Anderson Cooper did not hold back when it came to questioning Florida's Attorney General Pam Bondi about her stance on LGBTQ equality in the state and how that may have impacted the shootings that occurred in Orlando this weekend.

During a live interview on CNN Tuesday, the journalist grilled Bondi with questions about her views on gay marriage. 

"I talked to people here not fans of yours who said that they thought you were being a hypocrite, that you for years have fought—you've basically gone after gay people...and said that in court that gay people, simply by fighting for marriage equality, were trying to do harm to the people of Florida, [and] to 'induce public harm,' I believe was the term you used in court. Do you really think you're a champion of the gay community?"

Bondi was visibly taken back by the question, explaining that she swore on the bible to uphold the "constitution of the state," which does not support gay marriage. 

However, Cooper prodded a bit more, asking if she thinks her words—causing "harm to the state of Florida"could be taken to extremes by people with "bad ideas," referencing the Orlando shooter, Omar Mateen.

"Do you worry about using language accusing gay people of 'doing harm' to the people of Florida when doesn't that send a message to people who might have bad ideas in mind?"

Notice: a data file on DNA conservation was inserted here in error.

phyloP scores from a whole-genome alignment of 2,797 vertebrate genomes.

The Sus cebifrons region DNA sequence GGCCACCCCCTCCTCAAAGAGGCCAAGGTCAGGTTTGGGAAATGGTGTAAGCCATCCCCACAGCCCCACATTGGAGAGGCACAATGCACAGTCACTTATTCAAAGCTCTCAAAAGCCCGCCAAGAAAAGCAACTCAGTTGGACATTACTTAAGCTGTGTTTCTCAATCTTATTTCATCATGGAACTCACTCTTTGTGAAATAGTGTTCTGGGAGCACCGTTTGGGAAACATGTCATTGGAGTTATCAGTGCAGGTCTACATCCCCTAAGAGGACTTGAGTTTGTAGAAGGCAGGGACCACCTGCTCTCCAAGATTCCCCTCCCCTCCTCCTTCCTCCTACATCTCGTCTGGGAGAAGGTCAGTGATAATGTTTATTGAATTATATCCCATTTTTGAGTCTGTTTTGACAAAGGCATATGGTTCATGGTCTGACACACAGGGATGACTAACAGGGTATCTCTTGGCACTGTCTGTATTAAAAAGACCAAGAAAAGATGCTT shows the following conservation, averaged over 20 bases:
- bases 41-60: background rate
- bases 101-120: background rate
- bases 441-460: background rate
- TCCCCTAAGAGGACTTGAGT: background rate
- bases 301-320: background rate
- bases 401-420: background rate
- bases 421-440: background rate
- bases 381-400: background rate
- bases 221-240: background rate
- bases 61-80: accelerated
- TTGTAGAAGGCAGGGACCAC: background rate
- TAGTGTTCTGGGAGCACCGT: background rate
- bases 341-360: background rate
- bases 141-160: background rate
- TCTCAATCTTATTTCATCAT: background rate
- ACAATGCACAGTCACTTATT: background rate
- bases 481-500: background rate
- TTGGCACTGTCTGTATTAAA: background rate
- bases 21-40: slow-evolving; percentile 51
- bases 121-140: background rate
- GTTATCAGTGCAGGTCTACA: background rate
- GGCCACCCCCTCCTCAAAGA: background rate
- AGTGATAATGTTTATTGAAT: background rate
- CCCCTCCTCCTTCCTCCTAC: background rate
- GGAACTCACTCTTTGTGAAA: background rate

Bondi explained, "Anderson, I don't believe gay people could do harm to the state of Florida," to which he quickly responded, "But you argued that in court."

He continued, "You were arguing that gay marriage, if there was gay marriage, same-sex marriage, that would do harm to the people of Florida. Florida signed it...Are you saying you did not believe it would do harm to Florda?"

"Of course not, of course not," Bondi said. "I never said that. Those words never came out of my mouth."

Anderson Cooper


The subject has been a difficult one for Cooper to report on. During Monday night's CNN show, he had to hold back tears while discussing the tragic events, which left 49 dead and a number of people injured.

Along with photos of the victims, Cooper offered a few facts about the deceased after stating each of the 48 of 49 names that were released, and at one point, he cleared his throat and apologized to viewers as he held back emotions and attempted to regain his composure.

The shooting was named the worst mass shooting in the history of the United States. It began when the gunman (Mateen) stormed Pulse nightclub in Orlando around at 2 a.m. EST on Sunday amid national celebrations that mark LGBT Pride Month. He opened fire with an AR-15 type rifle and a handgun.

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